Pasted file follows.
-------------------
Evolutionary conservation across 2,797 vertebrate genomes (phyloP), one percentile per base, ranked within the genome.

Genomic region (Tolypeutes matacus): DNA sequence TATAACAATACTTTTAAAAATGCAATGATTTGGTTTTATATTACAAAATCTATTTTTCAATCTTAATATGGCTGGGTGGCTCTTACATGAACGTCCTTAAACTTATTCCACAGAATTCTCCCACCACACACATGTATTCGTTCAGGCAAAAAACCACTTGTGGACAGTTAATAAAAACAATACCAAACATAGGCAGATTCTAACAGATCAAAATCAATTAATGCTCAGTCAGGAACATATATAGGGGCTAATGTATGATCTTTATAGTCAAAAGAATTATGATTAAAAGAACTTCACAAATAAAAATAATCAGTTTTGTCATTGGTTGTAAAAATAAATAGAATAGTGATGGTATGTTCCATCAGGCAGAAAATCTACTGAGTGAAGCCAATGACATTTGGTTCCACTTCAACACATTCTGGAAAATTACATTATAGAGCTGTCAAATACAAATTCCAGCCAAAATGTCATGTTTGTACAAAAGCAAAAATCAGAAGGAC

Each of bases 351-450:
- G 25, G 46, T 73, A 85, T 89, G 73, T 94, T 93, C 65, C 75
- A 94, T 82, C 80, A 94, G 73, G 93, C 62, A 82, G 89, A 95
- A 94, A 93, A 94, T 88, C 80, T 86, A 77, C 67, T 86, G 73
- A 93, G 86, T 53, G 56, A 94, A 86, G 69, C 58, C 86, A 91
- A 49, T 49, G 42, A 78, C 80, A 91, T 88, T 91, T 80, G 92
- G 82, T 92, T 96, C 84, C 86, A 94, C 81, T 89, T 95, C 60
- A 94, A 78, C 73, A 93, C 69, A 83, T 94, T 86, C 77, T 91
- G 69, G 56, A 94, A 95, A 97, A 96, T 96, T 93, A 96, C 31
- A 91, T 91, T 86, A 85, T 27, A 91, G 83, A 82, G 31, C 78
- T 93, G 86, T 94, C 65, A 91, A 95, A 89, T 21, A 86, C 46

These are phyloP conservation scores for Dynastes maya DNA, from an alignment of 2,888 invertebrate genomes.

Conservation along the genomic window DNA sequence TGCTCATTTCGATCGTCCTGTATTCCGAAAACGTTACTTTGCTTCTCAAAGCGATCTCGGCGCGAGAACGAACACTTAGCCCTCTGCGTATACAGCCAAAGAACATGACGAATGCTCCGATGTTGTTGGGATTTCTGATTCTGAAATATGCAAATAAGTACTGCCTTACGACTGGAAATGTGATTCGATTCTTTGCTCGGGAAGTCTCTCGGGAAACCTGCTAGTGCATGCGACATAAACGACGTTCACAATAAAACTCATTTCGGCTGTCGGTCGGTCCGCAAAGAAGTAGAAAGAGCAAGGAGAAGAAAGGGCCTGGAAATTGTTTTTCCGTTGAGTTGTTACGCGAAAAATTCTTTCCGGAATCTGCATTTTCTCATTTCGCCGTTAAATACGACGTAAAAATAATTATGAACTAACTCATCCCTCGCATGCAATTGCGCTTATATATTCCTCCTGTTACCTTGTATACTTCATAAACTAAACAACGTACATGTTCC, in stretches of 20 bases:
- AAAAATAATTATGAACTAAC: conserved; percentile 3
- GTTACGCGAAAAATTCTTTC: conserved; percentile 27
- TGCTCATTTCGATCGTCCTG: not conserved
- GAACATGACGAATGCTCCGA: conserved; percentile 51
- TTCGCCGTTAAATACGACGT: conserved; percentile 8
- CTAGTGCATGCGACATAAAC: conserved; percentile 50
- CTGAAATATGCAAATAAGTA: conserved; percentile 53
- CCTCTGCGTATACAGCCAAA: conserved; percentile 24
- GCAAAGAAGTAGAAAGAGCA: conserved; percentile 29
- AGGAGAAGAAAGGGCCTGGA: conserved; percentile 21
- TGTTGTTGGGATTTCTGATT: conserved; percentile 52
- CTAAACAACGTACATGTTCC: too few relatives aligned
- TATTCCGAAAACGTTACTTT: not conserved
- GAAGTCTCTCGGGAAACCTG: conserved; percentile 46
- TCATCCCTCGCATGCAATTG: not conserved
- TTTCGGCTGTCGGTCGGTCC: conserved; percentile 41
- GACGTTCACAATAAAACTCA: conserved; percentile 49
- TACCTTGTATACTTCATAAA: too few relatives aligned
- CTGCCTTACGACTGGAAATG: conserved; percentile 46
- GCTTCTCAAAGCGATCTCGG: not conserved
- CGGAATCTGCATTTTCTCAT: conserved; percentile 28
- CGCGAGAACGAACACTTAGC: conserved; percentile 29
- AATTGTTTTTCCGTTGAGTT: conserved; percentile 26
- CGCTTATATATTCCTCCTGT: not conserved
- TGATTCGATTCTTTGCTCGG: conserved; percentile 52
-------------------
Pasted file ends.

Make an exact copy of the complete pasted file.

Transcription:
Evolutionary conservation across 2,797 vertebrate genomes (phyloP), one percentile per base, ranked within the genome.

Genomic region (Tolypeutes matacus): DNA sequence TATAACAATACTTTTAAAAATGCAATGATTTGGTTTTATATTACAAAATCTATTTTTCAATCTTAATATGGCTGGGTGGCTCTTACATGAACGTCCTTAAACTTATTCCACAGAATTCTCCCACCACACACATGTATTCGTTCAGGCAAAAAACCACTTGTGGACAGTTAATAAAAACAATACCAAACATAGGCAGATTCTAACAGATCAAAATCAATTAATGCTCAGTCAGGAACATATATAGGGGCTAATGTATGATCTTTATAGTCAAAAGAATTATGATTAAAAGAACTTCACAAATAAAAATAATCAGTTTTGTCATTGGTTGTAAAAATAAATAGAATAGTGATGGTATGTTCCATCAGGCAGAAAATCTACTGAGTGAAGCCAATGACATTTGGTTCCACTTCAACACATTCTGGAAAATTACATTATAGAGCTGTCAAATACAAATTCCAGCCAAAATGTCATGTTTGTACAAAAGCAAAAATCAGAAGGAC

Each of bases 351-450:
- G 25, G 46, T 73, A 85, T 89, G 73, T 94, T 93, C 65, C 75
- A 94, T 82, C 80, A 94, G 73, G 93, C 62, A 82, G 89, A 95
- A 94, A 93, A 94, T 88, C 80, T 86, A 77, C 67, T 86, G 73
- A 93, G 86, T 53, G 56, A 94, A 86, G 69, C 58, C 86, A 91
- A 49, T 49, G 42, A 78, C 80, A 91, T 88, T 91, T 80, G 92
- G 82, T 92, T 96, C 84, C 86, A 94, C 81, T 89, T 95, C 60
- A 94, A 78, C 73, A 93, C 69, A 83, T 94, T 86, C 77, T 91
- G 69, G 56, A 94, A 95, A 97, A 96, T 96, T 93, A 96, C 31
- A 91, T 91, T 86, A 85, T 27, A 91, G 83, A 82, G 31, C 78
- T 93, G 86, T 94, C 65, A 91, A 95, A 89, T 21, A 86, C 46

These are phyloP conservation scores for Dynastes maya DNA, from an alignment of 2,888 invertebrate genomes.

Conservation along the genomic window DNA sequence TGCTCATTTCGATCGTCCTGTATTCCGAAAACGTTACTTTGCTTCTCAAAGCGATCTCGGCGCGAGAACGAACACTTAGCCCTCTGCGTATACAGCCAAAGAACATGACGAATGCTCCGATGTTGTTGGGATTTCTGATTCTGAAATATGCAAATAAGTACTGCCTTACGACTGGAAATGTGATTCGATTCTTTGCTCGGGAAGTCTCTCGGGAAACCTGCTAGTGCATGCGACATAAACGACGTTCACAATAAAACTCATTTCGGCTGTCGGTCGGTCCGCAAAGAAGTAGAAAGAGCAAGGAGAAGAAAGGGCCTGGAAATTGTTTTTCCGTTGAGTTGTTACGCGAAAAATTCTTTCCGGAATCTGCATTTTCTCATTTCGCCGTTAAATACGACGTAAAAATAATTATGAACTAACTCATCCCTCGCATGCAATTGCGCTTATATATTCCTCCTGTTACCTTGTATACTTCATAAACTAAACAACGTACATGTTCC, in stretches of 20 bases:
- AAAAATAATTATGAACTAAC: conserved; percentile 3
- GTTACGCGAAAAATTCTTTC: conserved; percentile 27
- TGCTCATTTCGATCGTCCTG: not conserved
- GAACATGACGAATGCTCCGA: conserved; percentile 51
- TTCGCCGTTAAATACGACGT: conserved; percentile 8
- CTAGTGCATGCGACATAAAC: conserved; percentile 50
- CTGAAATATGCAAATAAGTA: conserved; percentile 53
- CCTCTGCGTATACAGCCAAA: conserved; percentile 24
- GCAAAGAAGTAGAAAGAGCA: conserved; percentile 29
- AGGAGAAGAAAGGGCCTGGA: conserved; percentile 21
- TGTTGTTGGGATTTCTGATT: conserved; percentile 52
- CTAAACAACGTACATGTTCC: too few relatives aligned
- TATTCCGAAAACGTTACTTT: not conserved
- GAAGTCTCTCGGGAAACCTG: conserved; percentile 46
- TCATCCCTCGCATGCAATTG: not conserved
- TTTCGGCTGTCGGTCGGTCC: conserved; percentile 41
- GACGTTCACAATAAAACTCA: conserved; percentile 49
- TACCTTGTATACTTCATAAA: too few relatives aligned
- CTGCCTTACGACTGGAAATG: conserved; percentile 46
- GCTTCTCAAAGCGATCTCGG: not conserved
- CGGAATCTGCATTTTCTCAT: conserved; percentile 28
- CGCGAGAACGAACACTTAGC: conserved; percentile 29
- AATTGTTTTTCCGTTGAGTT: conserved; percentile 26
- CGCTTATATATTCCTCCTGT: not conserved
- TGATTCGATTCTTTGCTCGG: conserved; percentile 52